HH: Explain your reaction, if you’ve had a chance to read even the executive summary…I’ve been through the whole document, and it is a disaster if it is followed.
CH: Yes, it is indeed. Why, you ask? Well, it means that both our friends and our enemies in the region are in a sense put on notice, that in the case of the enemies, all they have to do is wait us out. And in the case of our friends, that we don’t have much of an appetite for sticking by them. That’s to say the democrats in Lebanon and in Iraq and so forth have begun to feel a rather chill breeze. Actually, that’s the smallest way you can put it, given the sort of cruelty and violence to which they’re subjected every day. And our foes will think well, this is almost too easy.
CH: The whole conversation has been shifted, more or less, within a matter of weeks of not whether to withdraw, but how to do so and how quickly.
HH: I don’t know if you’ve had a chance to meander through the appendices yet?
CH: I have not.
HH: Of the 43 former officials and experts consulted, there are included Mark Danner of the New York Review of Books, Thomas Friedman, Leslie Gelb, Sandy Berger, Anthony Lake, Ken Pollack, Thomas Ricks and George Will. The ISG did not find, I’m quoting from my blog here, the ISG did not find it necessary to talk with, say, Victor Davis Hanson, Lawrence Wright, Robert Kaplan, Mark Steyn, Michael Ledeen, Reuel Marc Gerecht, or Christopher Hitchens. I think Bill Kristol got five minutes. Did they seal themselves off, Christopher Hitchens, from any kind of robust approach to Iraq?
CH: Well, I don’t particularly mind being snubbed by someone like James Baker, let alone Mr. Lee Hamilton. I can live with that. But what does annoy me…I can be annoyed on someone else’s behalf. And I know, for example, that our friends in the Kurdistan regional government, which is the most successful and thriving and prosperous and peaceful part…not just only of Iraq, but of the whole region, is a great success of the regime change platform, were not invited to contribute, were not visited in the three provinces of Northern Iraq that they control, and that they’ve kept safe, without losing a single American soldier. In fact, there are hardly any American soldiers needed there, that the committee didn’t travel there when it was in Iraq, it didn’t seek their opinions in Baghdad either, and that seems to me an absolutely grotesque oversight.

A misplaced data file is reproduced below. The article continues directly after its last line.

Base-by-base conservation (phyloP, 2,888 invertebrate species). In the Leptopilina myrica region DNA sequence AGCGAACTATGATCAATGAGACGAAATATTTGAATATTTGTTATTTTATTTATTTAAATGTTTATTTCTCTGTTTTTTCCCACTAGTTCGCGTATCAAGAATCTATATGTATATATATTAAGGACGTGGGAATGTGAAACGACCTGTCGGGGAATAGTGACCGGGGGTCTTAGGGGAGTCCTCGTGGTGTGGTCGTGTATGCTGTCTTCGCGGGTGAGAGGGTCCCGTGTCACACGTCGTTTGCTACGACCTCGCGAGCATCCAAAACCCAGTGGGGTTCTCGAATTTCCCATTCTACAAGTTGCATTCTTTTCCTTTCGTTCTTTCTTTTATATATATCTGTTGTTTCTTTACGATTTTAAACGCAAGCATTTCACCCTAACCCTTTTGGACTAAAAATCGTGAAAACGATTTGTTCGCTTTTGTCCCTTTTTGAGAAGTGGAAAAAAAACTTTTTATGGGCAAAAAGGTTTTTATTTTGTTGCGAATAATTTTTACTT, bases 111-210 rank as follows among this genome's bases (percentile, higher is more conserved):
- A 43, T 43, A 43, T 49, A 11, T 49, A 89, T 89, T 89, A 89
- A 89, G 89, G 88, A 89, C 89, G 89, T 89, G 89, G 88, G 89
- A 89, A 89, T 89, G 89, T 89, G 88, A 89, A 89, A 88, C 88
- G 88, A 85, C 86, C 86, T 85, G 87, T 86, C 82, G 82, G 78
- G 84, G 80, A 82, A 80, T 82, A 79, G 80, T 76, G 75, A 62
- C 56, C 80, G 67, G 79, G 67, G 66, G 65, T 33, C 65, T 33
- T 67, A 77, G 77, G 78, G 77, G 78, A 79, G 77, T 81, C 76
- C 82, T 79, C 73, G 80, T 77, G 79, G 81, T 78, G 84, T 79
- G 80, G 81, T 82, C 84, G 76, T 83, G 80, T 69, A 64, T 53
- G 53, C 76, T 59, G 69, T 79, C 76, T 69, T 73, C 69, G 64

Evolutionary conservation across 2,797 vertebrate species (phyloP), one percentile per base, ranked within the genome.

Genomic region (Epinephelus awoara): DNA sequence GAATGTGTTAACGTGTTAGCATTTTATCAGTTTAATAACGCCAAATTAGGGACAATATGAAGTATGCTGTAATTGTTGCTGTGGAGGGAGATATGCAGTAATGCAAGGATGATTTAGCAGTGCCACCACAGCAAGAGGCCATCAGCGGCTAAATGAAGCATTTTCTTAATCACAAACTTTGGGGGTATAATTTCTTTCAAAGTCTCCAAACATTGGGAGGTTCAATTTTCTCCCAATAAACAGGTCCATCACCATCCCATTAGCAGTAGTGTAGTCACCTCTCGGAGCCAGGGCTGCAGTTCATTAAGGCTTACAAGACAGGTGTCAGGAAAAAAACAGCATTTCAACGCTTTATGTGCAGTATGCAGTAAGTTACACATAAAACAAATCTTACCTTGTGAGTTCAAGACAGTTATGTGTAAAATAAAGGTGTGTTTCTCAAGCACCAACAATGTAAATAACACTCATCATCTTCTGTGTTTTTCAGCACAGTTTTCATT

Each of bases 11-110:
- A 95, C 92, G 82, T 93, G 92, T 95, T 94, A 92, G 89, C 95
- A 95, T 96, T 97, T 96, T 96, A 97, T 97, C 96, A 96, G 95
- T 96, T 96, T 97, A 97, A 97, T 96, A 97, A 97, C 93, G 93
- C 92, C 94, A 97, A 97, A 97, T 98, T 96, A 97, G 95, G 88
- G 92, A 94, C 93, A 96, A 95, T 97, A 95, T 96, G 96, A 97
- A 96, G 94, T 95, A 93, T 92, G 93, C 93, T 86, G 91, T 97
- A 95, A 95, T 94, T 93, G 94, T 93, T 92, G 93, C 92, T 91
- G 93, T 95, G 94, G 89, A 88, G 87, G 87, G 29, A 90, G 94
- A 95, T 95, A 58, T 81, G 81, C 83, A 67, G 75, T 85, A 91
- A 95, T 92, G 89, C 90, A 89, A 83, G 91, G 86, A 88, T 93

HH: There’s a second one. Of the 21 foreign officials interviewed, only David Abramovich, who’s the director general of the Israel Minister of Foreign Affairs, was consulted from the Israeli state. And incredibly, Christopher Hitchens, they did not consult with anyone from the democratic government of Lebanon, even as they urge us to reach an understanding with the thugs of Syria, who are mowing them down one by one.
CH: Well, that’s really quite extraordinary, because for example, Walid Jumblatt, the leader of the Lebanese Socialist Party, whose father was a very heroic Lebanese politician also, was murdered by the Syrians in the 70’s, and who is leader also of the Druze community, which is a very important community in Lebanon, and a very important figure in the elected government there. He was in Washington very recently, and has been quite often putting the case for Lebanese autonomy, and so it’s not as if he’s a hard man to find, or anything of the sort. This clearly can’t be oversight, can it?
HH: No. I’m of the mind, and I’ve just written, it immediately reminded me of the Hoare-Leval Agreement, and I hope it gets the same status of that classic of appeasement literature. Will it?
CH: Well, the first name in that pact is almost perfect, isn’t it?
HH: Yes. But I’ll leave it to you as the Englishman to explain why.
CH: Well, Samuel Hoare, which I think you’ll agree is the perfect name for the first line of a limerick…
CH: Actually, I do know a limerick about him, but…
HH: But I don’t want…I don’t think the FCC will allow it.
CH: I can’t repeat it on your program.
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HH: When they write about Iran, that we need to engage them, a full blown diplomatic offensive, what possible opportunity is there to engage Ahmadinejad and Khatami, and the rest of the mad mullahs?
CH: Well, it’s not as if it hasn’t been tried, you see. I mean, I’ve talked recently to a lot of people in Washington, British and American, and other Europeans, too, who’ve been involved in these very long, drawn out negotiations of Iraq. They’ve been made a lot of very handsome offers for directors, and they’ve been handed great bushels of carrots as well, often, I would say, rather humiliating sized bushels. And the thing is, they won’t take them. I mean, they won’t take these offers. It’s not that we are refusing to be nice to them. It’s that they aren’t interested in this kind of negotiation. And certainly not if it comes at any price such as they have to prove they’ve been adhering to a treaty they solemnly signed, namely the non-proliferation treaty. They won’t do that. They’ve been repeatedly caught cheating and concealing. And so, for anyone to say that we haven’t exhausted the option of being nice, or making nice, is flat out fatuous. Were it otherwise, I still think that it would be a very good thing for the United States to say publicly where Iranians can hear it, because we know that there’s a huge reservoir of sympathy for democracy and friendship within Iran. And also, the people can get satellite dishes and internet access and so on. They’re not imprisoned as the Iraqis were, and the North Koreans still are. We can talk directly to them. I’m in favor of making all kinds of approaches of that sort, over the heads of these scrofulous mullahs who of course do not reflect the Iranian people’s choice, and are the product of a laughably rigged election.